Timothy C. Hain, MD, Chicago Dizziness and Hearing Page last modified: April 5, 2014 Return to testing index
The purpose of this page is to outline the procedures that we recommend for doing ENG testing. It is not intended to supply much information about interpretation - -this can be found elsewhere.
Also see: Errors in ENG testing and Blunders in vestibular testing
Here we are discussing a collection of procedures typically called "Electronystagmography" or "Videonystagmography". We will use the term "ENG" for both unless otherwise qualified.
ENG's can consist of just a few or many procedures. The "core" procedures are the following:
Other procedures may be used or not depending on the situation and preference of the person doing the testing. They include:
Practically, nearly everything listed here with very few exceptions can be done better at the bedside, but caloric testing requires a machine. So, at one extreme one might just do a caloric, and at the other extreme, 13 different subtests. Generally labs will nearly always do tests for which they can get reimbursed, and are less likely to do tests for which there is no payment through insurance. Thus reimbursement policy essentially determines the thoroughness of patient testing (not a good idea).
|Typical equipment for doing ENG testing. This particular one is sold by ICS.|
We will just make a few comments here. Most ENG testing is presently done using commercial devices sold by a small number of audiology device makers. A list is given here.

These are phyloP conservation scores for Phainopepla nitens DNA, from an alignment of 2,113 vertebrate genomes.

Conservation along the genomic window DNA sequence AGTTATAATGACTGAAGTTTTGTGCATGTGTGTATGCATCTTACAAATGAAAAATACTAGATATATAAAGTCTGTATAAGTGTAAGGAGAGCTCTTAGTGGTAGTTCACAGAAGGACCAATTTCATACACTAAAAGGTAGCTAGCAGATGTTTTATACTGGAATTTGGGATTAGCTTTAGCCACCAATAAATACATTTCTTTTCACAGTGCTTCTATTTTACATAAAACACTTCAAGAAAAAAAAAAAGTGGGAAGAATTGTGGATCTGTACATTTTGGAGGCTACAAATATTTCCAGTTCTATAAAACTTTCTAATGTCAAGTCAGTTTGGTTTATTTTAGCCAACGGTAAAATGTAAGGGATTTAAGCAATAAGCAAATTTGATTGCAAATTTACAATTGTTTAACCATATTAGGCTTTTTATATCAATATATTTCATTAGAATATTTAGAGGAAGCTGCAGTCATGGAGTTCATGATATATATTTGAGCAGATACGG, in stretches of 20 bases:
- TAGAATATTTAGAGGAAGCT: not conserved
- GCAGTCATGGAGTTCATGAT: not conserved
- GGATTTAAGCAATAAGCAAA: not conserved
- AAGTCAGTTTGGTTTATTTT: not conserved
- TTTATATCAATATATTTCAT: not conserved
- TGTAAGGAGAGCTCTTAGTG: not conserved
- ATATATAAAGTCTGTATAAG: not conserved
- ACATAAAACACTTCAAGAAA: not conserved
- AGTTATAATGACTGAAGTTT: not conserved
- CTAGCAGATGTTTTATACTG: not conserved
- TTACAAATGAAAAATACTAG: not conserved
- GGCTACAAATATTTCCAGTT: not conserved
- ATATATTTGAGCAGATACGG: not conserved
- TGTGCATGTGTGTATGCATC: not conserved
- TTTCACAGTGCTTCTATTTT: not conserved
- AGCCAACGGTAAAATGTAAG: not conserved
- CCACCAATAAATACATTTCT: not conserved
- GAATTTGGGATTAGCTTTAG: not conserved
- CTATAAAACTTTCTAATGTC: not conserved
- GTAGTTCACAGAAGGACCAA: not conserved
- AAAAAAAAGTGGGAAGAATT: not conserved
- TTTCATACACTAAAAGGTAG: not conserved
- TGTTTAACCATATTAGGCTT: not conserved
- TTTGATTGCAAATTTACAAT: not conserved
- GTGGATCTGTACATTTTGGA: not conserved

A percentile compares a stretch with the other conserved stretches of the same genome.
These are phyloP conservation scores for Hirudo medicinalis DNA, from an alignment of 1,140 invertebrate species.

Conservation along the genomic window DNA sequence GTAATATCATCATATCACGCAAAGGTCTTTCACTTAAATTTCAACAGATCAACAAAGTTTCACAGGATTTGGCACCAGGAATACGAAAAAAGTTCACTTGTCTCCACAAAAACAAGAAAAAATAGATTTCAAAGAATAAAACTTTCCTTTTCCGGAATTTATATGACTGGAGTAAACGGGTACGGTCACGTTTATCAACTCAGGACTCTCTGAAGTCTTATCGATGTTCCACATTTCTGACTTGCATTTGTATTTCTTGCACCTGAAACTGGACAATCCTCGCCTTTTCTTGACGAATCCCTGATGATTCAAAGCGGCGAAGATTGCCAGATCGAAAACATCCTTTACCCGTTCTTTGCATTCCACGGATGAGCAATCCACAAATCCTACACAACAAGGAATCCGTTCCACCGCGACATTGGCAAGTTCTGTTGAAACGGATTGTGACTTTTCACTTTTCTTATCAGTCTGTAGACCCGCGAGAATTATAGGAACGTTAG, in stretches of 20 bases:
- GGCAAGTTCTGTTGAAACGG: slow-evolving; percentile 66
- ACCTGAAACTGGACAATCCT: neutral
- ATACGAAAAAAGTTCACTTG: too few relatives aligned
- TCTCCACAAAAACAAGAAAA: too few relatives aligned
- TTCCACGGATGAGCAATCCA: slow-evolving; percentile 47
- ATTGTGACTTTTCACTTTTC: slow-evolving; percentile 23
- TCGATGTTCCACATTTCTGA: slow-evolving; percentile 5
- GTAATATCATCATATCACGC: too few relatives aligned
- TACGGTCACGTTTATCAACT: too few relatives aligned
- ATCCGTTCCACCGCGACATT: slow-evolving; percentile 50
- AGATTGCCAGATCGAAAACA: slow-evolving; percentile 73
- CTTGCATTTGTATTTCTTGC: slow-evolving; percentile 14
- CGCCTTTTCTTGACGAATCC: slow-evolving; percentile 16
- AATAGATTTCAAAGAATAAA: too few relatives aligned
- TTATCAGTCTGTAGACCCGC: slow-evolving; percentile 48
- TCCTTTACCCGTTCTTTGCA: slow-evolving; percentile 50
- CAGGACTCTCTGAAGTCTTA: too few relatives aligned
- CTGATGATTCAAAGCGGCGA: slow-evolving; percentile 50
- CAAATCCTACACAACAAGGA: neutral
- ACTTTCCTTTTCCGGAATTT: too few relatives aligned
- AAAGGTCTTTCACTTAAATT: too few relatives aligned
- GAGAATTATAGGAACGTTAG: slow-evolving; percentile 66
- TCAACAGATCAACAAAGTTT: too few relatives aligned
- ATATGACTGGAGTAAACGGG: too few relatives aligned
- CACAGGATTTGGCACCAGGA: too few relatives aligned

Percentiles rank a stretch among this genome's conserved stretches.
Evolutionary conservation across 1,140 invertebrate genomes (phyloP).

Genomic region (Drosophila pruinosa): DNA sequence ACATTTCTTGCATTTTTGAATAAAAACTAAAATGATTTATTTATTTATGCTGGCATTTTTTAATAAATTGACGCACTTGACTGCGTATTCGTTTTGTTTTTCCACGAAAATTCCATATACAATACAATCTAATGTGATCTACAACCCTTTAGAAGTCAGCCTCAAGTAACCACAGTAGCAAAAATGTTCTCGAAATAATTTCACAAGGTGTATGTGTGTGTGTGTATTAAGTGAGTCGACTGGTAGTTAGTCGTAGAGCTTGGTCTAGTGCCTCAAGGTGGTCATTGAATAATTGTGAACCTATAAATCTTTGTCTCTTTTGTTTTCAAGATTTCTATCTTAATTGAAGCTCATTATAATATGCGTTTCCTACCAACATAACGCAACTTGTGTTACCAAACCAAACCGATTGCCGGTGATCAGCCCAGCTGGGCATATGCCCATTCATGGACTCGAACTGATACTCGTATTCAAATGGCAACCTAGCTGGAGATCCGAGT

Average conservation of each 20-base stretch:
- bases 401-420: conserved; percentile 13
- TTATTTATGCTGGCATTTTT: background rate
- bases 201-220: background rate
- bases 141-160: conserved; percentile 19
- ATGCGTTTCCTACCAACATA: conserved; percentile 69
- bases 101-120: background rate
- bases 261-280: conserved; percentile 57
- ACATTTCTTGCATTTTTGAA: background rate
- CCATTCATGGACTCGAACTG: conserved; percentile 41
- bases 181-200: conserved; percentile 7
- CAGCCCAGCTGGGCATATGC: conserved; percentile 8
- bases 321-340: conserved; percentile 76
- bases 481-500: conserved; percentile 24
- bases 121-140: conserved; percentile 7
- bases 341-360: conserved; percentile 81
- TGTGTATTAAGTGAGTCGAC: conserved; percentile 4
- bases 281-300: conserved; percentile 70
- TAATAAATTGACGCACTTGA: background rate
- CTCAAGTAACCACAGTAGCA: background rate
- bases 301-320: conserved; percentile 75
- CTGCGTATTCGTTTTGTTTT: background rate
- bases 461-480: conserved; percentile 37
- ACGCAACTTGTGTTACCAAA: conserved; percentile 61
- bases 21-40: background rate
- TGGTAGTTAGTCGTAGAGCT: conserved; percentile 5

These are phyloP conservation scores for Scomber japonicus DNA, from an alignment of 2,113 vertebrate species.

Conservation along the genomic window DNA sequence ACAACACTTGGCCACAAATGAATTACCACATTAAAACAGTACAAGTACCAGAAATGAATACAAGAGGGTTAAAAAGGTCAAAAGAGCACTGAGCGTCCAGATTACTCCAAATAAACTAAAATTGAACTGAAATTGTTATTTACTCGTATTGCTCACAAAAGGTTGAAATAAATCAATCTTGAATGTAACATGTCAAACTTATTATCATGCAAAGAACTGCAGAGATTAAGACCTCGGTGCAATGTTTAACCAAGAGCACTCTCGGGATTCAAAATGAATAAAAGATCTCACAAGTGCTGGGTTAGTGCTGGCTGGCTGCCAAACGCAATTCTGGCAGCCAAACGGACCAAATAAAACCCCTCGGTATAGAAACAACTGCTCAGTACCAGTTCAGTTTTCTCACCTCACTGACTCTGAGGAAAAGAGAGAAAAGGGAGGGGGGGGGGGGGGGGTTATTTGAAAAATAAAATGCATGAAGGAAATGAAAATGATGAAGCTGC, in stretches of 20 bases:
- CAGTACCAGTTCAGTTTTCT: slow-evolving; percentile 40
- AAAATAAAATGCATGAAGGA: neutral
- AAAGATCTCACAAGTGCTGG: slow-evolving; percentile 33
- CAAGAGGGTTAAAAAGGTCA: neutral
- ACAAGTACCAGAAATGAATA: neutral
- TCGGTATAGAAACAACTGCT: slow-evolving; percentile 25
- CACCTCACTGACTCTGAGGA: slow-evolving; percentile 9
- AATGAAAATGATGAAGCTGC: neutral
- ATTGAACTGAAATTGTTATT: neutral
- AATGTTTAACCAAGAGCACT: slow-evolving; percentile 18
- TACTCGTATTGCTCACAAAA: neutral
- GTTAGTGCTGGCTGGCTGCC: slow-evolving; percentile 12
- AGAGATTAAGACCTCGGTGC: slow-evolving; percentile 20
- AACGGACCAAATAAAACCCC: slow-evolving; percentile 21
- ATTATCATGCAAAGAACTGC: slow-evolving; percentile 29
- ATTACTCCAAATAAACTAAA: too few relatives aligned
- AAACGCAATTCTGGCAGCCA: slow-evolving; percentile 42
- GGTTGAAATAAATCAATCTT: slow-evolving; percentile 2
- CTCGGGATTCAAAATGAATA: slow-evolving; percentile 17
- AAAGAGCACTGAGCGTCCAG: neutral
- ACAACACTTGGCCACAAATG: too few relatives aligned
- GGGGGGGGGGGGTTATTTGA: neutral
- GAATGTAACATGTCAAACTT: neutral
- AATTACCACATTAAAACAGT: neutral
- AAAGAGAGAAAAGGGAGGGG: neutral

They all presently cost somewhere in the neighborhood of $30,000. What you get for this is a computer and special purpose software to record eye movements elicited by the procedures above, hardware needed to record eye movements, and devices to present a visual target or squirt water into someone's ears. You also get service -- which is very important. Usually things are constantly breaking with these devices that have all these moving parts, and one normally gets to know ones service department people by first name.
In the author's clinical practice, ENG equipment supplied by Micromedical Technologies, Inc. is used, supplemented by an ICS caloric irrigator. There are many other vendors. See this page for more details about ENG vendors.
Prior to doing ENG testing, patients should he instructed regarding medications that they can or cannot take prior to the test.
Practically it is best to go from procedures that are done in the upright position, and are unlikely to be very disturbing, to ones that are more stimulating.
The first 4 procedures are done upright, and are commonly called the "oculomotor battery ".
We recommend that one also perform, as a routine, these upright tests --
The next set of procedures are mainly done with the patient supine, and as they can induce vertigo, are best saved for the end. They are sometimes called the "vestibular battery".
Just prior to doing these procedures, if one has an indication, we recommend that one do these "special" tests:
These last ones are low yield procedures, that are generally not paid for by insurance companies, and that we think are best saved for special situations. Bedside testing is generally more sensitive than ENG versions of these tests too.